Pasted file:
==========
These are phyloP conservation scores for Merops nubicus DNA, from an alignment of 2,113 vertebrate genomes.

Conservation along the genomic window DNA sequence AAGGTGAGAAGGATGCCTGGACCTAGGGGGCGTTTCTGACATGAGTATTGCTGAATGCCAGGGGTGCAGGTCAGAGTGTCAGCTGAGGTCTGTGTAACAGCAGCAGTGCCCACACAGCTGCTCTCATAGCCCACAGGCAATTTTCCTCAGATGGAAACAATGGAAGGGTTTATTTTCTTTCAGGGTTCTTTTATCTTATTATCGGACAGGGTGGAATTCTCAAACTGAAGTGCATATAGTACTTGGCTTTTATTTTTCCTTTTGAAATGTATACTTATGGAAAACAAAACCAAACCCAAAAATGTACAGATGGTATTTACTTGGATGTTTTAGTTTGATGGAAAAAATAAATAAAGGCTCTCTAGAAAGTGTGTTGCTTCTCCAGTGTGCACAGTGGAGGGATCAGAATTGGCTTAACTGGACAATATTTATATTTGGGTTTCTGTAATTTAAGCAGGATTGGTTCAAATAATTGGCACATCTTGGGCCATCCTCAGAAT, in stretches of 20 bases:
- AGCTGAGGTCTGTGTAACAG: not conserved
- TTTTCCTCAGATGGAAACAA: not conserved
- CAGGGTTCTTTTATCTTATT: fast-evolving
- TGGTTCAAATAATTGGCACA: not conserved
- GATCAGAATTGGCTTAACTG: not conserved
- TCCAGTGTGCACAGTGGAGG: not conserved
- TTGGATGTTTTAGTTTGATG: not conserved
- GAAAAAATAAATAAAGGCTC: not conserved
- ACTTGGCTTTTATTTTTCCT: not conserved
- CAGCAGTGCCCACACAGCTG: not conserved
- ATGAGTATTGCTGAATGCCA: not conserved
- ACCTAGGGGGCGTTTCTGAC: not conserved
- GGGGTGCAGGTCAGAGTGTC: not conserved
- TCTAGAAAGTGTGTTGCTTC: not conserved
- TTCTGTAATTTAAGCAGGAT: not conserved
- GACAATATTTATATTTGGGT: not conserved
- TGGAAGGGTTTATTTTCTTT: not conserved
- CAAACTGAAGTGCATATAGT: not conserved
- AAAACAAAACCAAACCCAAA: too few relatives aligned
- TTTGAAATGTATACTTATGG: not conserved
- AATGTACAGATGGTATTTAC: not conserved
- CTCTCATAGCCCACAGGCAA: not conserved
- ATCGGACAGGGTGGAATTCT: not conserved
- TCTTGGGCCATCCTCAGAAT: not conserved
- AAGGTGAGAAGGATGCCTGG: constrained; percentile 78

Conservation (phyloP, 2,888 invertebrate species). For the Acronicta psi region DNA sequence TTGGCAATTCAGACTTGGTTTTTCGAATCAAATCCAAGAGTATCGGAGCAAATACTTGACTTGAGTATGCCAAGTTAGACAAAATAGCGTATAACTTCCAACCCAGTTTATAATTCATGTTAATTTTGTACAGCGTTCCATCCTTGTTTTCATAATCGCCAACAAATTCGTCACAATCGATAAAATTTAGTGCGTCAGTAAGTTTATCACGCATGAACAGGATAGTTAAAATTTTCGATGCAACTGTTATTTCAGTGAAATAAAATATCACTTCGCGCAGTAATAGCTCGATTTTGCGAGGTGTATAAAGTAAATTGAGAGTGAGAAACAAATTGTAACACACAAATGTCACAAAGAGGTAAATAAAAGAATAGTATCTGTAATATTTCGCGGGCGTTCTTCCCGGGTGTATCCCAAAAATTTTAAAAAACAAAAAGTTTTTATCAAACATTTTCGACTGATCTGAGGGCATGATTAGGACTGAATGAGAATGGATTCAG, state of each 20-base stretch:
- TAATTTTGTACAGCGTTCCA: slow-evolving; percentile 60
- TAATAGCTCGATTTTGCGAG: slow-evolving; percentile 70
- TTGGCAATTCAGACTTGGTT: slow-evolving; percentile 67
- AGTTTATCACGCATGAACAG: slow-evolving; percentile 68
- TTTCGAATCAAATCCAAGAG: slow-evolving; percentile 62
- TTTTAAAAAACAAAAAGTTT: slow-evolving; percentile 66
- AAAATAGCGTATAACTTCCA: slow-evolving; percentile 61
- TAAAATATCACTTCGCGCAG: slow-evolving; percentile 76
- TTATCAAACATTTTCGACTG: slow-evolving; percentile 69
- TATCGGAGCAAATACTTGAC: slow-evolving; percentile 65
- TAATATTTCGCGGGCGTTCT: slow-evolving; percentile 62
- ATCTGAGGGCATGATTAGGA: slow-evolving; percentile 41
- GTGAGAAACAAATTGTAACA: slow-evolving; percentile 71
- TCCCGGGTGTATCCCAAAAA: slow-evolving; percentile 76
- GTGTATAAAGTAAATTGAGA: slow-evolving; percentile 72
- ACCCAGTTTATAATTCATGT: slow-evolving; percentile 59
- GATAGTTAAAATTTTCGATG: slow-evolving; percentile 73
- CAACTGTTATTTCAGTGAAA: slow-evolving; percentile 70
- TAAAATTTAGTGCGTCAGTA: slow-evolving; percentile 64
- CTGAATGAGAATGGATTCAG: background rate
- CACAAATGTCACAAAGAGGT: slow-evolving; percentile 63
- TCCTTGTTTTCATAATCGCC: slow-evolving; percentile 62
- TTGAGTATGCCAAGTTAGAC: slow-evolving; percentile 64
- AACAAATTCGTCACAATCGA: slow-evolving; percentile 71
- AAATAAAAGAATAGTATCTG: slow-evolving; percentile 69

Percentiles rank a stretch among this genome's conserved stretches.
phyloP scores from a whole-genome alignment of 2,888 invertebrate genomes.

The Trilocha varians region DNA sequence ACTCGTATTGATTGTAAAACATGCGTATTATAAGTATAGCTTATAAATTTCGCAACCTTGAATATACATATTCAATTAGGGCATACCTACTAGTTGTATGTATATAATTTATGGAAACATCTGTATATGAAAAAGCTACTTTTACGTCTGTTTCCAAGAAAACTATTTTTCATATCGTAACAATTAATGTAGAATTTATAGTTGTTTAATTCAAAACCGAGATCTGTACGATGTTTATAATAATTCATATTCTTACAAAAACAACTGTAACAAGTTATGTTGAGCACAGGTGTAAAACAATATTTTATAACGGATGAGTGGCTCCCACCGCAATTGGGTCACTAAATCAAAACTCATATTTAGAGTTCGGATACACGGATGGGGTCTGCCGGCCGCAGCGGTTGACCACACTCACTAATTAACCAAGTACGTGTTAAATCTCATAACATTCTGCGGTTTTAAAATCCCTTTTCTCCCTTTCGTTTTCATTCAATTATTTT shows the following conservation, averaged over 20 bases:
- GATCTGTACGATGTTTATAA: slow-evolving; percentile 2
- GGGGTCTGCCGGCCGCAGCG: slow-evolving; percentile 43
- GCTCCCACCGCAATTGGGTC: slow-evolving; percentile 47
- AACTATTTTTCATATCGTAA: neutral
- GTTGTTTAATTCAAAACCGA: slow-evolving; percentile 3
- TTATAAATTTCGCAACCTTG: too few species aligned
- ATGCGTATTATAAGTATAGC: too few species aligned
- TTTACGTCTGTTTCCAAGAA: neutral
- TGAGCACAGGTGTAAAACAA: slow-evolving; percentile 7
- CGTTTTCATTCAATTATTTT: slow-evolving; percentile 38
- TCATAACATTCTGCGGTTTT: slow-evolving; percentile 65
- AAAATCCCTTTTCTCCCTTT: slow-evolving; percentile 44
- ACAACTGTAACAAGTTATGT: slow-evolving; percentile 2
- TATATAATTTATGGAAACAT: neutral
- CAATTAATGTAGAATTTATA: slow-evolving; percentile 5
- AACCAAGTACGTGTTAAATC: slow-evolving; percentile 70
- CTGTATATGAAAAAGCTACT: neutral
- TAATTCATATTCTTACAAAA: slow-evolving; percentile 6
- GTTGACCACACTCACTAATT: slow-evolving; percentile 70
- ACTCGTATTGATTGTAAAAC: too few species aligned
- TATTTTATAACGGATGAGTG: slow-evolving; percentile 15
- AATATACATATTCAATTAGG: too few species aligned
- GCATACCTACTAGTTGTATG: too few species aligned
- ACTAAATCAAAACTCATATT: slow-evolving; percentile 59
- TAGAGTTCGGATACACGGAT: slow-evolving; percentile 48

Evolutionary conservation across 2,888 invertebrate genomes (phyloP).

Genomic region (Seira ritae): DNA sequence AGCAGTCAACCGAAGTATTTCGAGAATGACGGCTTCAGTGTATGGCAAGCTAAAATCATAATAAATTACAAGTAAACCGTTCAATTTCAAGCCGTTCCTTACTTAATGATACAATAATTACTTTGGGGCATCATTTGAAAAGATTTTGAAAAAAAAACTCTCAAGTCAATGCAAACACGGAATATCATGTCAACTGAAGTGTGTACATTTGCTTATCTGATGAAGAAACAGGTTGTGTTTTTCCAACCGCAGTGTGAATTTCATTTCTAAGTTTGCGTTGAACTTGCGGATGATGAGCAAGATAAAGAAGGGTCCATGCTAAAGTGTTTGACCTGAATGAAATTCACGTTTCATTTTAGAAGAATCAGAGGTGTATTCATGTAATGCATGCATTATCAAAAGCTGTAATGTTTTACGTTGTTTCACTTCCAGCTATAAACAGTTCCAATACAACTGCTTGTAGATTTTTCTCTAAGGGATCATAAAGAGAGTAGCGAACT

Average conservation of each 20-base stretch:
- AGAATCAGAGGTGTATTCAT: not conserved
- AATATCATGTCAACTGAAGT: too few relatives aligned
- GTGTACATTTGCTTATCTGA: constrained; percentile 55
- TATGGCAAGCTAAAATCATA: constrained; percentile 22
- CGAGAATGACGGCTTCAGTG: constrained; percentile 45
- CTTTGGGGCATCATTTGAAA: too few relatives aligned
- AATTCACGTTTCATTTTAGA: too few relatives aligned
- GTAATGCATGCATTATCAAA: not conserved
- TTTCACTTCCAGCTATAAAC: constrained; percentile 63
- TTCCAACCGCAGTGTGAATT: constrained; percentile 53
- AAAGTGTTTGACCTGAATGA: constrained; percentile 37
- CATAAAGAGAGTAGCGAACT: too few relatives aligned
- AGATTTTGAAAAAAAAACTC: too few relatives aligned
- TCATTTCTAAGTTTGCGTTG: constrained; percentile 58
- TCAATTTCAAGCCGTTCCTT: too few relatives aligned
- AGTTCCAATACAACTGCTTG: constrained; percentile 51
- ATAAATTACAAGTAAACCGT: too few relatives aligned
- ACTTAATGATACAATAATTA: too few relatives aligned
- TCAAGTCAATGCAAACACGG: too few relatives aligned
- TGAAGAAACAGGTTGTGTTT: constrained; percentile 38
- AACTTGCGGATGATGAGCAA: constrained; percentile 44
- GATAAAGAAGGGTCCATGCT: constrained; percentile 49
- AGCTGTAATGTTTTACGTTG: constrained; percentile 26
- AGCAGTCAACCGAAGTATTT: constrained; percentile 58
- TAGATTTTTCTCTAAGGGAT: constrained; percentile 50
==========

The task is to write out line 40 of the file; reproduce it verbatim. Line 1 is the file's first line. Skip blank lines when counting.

- ATCTGAGGGCATGATTAGGA: slow-evolving; percentile 41